Students Research Medicinal Plants in Amazon Rainforest
An Alma College professor recently led a team of students into the Amazon Rainforest to collect and research medicinal plants.
Brian Doyle, assistant professor of biotechnology, and his Spring Term class spent 10 days in the Ecuadorian forest working with traditional Kichwa healers. He says the experience might mark the first time an American college has collaborated with this Kichwa community.
“One of the best places to investigate medicinal plants is the Amazon,” he says. “About 80 percent of people in developing countries like Ecuador rely on plants as their source of medicinal treatment. My guess is there are roughly about 300 medicinal plants used by this community.”
Brian Doyle, far left, with students in his research lab.
While hiking daily, Doyle’s class collected and prepared plant specimens by taking digital photographs of them and recording their names in English, Spanish and Kichwa, along with information about their uses and preparation. Creating a comprehensive book about the community’s medicinal plants is his ultimate goal, he says.
“The Kichwa are a shy people, but they understood the importance of our research,” he says. “As oil companies start to move in, their traditions, knowledge and language are being lost very rapidly. This is a way to preserve their culture, but our research also may lead to the development of medicines that could benefit others.”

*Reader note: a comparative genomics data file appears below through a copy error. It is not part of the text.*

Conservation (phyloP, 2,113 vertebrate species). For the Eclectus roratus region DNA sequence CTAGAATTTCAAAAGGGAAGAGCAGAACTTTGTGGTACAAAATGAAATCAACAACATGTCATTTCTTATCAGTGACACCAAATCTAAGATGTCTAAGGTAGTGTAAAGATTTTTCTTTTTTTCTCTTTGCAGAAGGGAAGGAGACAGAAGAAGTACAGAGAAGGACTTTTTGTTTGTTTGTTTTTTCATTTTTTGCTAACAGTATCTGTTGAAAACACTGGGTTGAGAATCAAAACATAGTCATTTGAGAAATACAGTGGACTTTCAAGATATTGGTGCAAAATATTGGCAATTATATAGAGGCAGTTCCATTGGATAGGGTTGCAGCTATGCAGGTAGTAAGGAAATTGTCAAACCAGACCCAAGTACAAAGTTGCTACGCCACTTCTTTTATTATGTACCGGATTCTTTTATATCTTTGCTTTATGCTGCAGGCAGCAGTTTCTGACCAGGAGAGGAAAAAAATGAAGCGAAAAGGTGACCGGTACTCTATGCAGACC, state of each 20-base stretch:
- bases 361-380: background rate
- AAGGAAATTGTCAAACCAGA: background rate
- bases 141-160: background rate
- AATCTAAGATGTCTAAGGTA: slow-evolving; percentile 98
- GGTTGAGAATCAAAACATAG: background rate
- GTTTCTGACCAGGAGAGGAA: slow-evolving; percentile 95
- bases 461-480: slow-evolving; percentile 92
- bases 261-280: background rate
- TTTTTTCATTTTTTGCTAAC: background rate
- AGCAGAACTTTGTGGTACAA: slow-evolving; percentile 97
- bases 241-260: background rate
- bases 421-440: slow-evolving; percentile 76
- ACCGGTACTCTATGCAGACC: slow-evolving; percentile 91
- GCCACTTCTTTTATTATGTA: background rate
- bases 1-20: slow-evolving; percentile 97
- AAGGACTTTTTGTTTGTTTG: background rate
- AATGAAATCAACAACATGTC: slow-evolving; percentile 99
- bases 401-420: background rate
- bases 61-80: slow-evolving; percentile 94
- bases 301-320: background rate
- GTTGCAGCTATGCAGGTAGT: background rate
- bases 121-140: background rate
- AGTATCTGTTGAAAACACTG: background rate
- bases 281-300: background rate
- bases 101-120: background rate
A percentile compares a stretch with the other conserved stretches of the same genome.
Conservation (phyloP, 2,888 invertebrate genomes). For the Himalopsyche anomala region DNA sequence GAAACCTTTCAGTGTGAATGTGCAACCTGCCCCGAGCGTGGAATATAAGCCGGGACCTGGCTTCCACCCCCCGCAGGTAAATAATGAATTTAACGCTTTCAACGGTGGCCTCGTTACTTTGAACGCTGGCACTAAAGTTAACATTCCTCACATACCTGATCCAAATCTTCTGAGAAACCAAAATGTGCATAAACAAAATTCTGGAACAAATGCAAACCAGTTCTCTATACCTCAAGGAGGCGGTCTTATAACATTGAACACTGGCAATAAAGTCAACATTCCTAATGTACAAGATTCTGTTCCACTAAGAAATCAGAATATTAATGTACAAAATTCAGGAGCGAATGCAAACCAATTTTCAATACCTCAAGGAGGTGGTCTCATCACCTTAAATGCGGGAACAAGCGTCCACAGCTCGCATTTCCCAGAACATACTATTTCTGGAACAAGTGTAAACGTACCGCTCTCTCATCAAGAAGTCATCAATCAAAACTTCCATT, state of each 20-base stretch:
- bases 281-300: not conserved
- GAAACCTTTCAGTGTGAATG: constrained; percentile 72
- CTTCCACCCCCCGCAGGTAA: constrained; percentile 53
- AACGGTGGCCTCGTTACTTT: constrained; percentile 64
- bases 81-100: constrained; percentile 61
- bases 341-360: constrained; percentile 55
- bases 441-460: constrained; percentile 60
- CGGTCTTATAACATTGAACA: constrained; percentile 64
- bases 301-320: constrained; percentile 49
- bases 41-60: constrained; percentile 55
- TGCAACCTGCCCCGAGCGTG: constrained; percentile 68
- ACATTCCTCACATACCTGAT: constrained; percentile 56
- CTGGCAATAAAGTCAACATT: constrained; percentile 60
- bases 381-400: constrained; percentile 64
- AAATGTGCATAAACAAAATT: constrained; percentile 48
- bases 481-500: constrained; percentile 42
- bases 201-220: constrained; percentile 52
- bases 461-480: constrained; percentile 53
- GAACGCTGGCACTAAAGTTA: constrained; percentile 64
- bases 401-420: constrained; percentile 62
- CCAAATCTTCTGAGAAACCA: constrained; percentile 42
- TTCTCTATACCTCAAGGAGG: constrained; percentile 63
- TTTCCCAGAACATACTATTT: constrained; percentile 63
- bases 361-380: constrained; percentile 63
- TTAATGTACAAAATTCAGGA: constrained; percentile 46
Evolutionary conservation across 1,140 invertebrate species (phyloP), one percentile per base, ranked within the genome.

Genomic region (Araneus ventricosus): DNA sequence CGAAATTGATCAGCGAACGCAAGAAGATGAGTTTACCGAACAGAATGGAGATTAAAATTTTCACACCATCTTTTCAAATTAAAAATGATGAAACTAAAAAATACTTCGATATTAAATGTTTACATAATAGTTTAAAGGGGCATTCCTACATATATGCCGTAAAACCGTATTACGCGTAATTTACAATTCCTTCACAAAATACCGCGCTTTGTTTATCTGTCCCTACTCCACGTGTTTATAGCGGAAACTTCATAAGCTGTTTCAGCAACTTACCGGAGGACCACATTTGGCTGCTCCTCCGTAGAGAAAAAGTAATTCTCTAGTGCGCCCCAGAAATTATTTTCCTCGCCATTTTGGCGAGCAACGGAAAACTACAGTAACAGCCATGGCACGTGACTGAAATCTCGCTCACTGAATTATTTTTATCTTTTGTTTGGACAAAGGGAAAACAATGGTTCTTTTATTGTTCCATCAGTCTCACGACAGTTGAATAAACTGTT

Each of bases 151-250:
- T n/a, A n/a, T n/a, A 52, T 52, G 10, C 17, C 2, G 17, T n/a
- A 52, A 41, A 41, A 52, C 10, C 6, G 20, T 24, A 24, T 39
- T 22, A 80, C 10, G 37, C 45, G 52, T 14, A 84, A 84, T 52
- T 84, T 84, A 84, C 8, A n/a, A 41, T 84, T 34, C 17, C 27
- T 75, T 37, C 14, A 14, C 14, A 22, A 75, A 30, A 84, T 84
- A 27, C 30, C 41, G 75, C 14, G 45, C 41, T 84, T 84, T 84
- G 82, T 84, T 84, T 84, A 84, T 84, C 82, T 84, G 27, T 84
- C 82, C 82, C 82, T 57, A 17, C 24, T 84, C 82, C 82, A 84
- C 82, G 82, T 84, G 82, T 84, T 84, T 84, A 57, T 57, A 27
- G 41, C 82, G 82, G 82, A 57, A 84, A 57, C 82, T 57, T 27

Because Doyle was so impressed with the amount of work his students did, he hopes to continue offering the course and working on the research project little by little. To accomplish this, he says he also encourages students to work on it independently.
“This is just the beginning,” he says. “I hope the experience was an eye-opening and unforgettable adventure for the students who had never been to a place like Ecuador before. Some of them plan to go into medicine, so seeing how people in this environment deal with medical challenges gives them an interesting perspective.”
Gabe Svobodny, in Ecuador
Ohio senior Gabe Svobodny, who went on the trip, headed back to Ecuador this summer to identify the plant specimens collected during Spring Term, which have been deposited in the Ecuadorian Natural Sciences Museum. He says he has learned a lot so far from the experience.
“I’ve enjoyed learning from people whose culture is unimaginably different from my own,” he says. “Perhaps even more than I had previously thought, I would like to continue this kind of work in the future. My commitment will be tested once more as I spend about five times as long in the same village this fall.”
Posted: Tue, July 31st, 2012 at 1:27PM